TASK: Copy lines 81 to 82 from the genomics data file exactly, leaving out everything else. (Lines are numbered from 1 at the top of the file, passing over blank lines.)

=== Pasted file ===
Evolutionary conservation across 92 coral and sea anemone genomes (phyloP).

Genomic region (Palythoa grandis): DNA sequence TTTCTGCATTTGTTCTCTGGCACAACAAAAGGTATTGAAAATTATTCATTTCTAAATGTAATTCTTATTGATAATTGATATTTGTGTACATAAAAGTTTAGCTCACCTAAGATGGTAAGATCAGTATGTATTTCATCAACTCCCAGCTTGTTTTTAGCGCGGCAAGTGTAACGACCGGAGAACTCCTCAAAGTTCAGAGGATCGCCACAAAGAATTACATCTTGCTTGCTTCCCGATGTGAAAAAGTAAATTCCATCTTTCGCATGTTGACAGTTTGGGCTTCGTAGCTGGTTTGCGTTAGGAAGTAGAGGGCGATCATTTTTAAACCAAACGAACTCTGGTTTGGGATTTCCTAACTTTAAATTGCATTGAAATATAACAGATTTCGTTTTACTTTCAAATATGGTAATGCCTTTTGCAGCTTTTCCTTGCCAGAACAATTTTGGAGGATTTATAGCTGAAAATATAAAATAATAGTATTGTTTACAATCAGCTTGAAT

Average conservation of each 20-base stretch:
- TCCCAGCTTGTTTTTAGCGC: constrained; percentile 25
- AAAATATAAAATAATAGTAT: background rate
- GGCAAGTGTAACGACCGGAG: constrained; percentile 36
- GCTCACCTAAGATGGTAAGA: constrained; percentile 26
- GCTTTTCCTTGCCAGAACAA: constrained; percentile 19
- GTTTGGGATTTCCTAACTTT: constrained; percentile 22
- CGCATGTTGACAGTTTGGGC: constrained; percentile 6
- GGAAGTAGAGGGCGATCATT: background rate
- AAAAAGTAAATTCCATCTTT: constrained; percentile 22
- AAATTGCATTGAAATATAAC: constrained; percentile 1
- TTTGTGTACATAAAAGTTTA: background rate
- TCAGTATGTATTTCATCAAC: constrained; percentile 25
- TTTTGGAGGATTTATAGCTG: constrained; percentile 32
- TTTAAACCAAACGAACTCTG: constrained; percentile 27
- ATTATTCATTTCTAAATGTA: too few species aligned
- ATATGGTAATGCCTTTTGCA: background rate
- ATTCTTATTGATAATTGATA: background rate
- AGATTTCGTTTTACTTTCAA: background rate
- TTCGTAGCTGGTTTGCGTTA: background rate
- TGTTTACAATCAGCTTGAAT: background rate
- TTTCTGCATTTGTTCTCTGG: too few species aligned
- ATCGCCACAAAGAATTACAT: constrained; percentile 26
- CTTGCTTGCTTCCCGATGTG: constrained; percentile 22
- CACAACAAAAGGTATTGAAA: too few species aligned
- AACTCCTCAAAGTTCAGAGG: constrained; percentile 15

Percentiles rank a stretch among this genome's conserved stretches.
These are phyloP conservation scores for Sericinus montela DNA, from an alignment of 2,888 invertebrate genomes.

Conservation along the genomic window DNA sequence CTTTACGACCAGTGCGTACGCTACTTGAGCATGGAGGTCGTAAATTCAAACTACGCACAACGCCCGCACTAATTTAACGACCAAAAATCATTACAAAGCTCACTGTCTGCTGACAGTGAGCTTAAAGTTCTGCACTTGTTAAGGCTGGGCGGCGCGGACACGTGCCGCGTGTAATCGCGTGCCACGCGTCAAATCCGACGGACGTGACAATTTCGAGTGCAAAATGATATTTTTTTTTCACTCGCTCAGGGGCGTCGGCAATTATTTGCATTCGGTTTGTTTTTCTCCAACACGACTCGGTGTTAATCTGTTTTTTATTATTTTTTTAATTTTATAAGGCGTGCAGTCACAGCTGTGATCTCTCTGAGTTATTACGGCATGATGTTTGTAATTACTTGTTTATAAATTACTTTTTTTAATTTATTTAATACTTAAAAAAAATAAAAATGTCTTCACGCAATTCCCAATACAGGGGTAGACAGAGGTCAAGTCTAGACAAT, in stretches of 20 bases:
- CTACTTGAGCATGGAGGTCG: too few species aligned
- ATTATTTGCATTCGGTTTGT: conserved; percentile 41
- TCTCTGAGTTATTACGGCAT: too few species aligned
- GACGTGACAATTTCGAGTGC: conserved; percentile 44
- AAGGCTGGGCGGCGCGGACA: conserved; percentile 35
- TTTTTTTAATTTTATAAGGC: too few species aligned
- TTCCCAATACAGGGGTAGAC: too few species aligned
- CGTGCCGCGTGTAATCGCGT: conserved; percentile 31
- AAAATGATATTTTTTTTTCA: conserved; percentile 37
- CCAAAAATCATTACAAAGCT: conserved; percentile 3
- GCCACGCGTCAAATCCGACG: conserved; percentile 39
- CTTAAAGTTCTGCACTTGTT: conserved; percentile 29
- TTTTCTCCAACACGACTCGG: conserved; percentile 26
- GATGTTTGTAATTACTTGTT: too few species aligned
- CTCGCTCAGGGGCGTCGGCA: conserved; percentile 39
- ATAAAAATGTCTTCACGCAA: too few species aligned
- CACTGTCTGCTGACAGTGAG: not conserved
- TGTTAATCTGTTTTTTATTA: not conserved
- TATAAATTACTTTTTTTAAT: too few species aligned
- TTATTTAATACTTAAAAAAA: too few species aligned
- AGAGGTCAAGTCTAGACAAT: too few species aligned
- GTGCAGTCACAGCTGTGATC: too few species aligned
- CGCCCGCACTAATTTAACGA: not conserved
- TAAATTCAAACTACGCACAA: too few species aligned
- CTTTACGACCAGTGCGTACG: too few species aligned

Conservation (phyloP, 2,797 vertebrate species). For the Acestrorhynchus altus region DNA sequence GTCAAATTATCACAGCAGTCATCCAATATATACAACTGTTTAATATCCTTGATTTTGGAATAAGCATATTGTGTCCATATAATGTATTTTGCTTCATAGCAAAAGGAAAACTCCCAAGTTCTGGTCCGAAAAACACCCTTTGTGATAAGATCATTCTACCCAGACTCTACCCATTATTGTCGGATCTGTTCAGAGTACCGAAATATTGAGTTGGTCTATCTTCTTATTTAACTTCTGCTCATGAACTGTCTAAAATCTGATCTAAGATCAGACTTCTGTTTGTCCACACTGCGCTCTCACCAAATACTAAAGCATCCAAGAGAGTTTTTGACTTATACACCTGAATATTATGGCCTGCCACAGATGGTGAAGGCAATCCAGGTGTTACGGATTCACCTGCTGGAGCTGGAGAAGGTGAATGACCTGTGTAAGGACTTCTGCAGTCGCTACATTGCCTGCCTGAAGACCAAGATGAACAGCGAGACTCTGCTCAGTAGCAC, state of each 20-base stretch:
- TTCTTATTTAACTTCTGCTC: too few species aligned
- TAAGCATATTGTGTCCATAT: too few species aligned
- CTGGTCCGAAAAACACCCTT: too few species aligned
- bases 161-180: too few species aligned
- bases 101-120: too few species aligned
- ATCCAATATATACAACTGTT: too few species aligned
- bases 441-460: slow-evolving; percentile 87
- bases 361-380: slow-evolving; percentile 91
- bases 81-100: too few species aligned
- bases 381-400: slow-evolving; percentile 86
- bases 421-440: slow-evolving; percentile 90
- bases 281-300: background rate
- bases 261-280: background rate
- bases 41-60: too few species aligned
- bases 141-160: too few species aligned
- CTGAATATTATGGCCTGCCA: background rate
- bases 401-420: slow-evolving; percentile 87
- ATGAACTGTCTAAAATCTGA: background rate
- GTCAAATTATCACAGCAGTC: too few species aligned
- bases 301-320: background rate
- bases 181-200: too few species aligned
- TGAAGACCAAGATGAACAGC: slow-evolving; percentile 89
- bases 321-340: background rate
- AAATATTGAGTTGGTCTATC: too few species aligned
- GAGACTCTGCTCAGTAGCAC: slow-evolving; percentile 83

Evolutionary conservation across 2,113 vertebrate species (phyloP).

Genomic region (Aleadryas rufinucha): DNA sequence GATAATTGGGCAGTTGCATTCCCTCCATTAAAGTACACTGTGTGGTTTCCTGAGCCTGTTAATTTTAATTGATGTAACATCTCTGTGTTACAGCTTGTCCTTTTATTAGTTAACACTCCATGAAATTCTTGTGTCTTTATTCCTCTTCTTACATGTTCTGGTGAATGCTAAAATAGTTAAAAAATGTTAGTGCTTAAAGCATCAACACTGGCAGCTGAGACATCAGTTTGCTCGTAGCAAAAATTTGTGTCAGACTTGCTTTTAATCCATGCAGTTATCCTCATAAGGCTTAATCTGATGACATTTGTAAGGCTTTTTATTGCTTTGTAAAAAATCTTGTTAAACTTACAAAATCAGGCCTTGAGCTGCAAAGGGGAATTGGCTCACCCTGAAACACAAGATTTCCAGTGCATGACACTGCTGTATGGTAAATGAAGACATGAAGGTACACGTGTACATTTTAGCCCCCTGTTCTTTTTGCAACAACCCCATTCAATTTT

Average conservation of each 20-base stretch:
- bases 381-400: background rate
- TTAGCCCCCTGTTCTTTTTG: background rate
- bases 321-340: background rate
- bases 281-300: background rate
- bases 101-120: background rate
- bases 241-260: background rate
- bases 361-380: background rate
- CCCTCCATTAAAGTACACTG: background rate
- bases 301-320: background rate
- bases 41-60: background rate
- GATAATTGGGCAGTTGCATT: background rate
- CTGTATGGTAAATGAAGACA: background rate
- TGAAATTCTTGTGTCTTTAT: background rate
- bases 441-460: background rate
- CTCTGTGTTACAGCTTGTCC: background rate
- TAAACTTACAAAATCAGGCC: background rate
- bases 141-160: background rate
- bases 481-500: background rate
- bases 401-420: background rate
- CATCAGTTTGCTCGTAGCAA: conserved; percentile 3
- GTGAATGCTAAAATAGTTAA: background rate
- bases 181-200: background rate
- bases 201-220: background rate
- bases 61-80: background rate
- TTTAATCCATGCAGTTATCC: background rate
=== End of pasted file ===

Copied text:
- AAATATTGAGTTGGTCTATC: too few species aligned
- GAGACTCTGCTCAGTAGCAC: slow-evolving; percentile 83